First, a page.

The National Portrait Gallery in London will stage Michael Jackson: On the Wall, a landmark exhibition exploring how Michael Jackson has inspired some of the leading names in contemporary art, from Andy Warhol to Isa Genzken.
Curated by Dr Nicholas Cullinan, Director of the Gallery, this major new show spanning several generations of artists across all media will open in the summer of 2018, to coincide with what would have been the King of Pop's 60th birthday (on August 29, 2018).
Jackson is one of the most influential cultural figures to come out of the 20th century and his legacy continues into the 21st. His significance is widely acknowledged when it comes to music, music videos, dance, choreography and fashion, but his impact on contemporary art is an untold story; one that has not been recognised with an international loan exhibition such as this.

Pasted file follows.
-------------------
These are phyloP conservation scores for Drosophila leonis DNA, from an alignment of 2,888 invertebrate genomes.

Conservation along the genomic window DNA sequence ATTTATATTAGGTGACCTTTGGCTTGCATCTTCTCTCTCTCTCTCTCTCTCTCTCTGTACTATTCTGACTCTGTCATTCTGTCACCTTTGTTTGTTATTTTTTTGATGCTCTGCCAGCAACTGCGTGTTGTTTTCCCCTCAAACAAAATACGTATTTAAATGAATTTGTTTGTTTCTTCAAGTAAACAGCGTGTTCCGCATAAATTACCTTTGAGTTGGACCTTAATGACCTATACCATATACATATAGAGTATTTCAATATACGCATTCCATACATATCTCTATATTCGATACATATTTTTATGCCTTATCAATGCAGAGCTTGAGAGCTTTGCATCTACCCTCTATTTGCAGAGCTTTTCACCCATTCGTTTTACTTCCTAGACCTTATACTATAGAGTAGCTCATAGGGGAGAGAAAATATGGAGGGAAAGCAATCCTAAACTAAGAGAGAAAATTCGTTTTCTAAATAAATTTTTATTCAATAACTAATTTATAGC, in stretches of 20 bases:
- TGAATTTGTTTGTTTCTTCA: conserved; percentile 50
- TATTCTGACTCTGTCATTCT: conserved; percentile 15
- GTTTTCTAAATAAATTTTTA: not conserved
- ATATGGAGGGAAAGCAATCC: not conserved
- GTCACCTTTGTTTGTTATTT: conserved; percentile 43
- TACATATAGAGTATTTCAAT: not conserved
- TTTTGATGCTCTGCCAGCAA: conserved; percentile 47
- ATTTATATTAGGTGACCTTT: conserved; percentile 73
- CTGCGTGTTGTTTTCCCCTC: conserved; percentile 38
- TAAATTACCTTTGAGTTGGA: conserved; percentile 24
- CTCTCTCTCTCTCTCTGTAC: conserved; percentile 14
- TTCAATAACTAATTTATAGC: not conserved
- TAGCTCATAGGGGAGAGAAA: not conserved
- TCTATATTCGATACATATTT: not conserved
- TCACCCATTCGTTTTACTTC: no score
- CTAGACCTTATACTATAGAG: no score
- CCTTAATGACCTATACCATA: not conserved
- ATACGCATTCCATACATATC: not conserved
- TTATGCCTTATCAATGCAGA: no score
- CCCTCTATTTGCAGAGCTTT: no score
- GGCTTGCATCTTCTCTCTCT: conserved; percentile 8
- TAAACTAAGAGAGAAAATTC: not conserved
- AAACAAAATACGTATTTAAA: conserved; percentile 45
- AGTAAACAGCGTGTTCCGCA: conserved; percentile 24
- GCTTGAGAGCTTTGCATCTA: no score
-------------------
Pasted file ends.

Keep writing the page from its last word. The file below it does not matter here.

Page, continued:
Almost a decade after his death, Jackson’s legacy is as strong as ever: his record sales, now in excess of one billion, continue to grow; his short films are still watched, and his enormous fan base remains loyal. His impact and fame show no signs of diminishing and the questions raised by him as a social phenomenon are still relevant.
In addition to breaking records for the most albums sold, awards won, philanthropic achievements and cultural barriers overturned, Michael Jackson has become the most depicted cultural figure in visual art by an extraordinary array of leading contemporary artists since Andy Warhol first used his image in 1982. For the first time, Michael Jackson: On the Wall will bring together the works of over 40 of these artists, drawn from public and private collections around the world, including new works made especially for the exhibition.
Michael Jackson: On the Wall is produced with the co-operation of the Michael Jackson Estate. The exhibition will run from 28 June until 21 October 2018. More info at npg.org.uk.
Main image: Michael Jackson, 1984 by Andy Warhol, National Portrait Gallery, Smithsonian Institution, Washington D. C.; Gift of Time magazine. All images thanks to National Portrait Gallery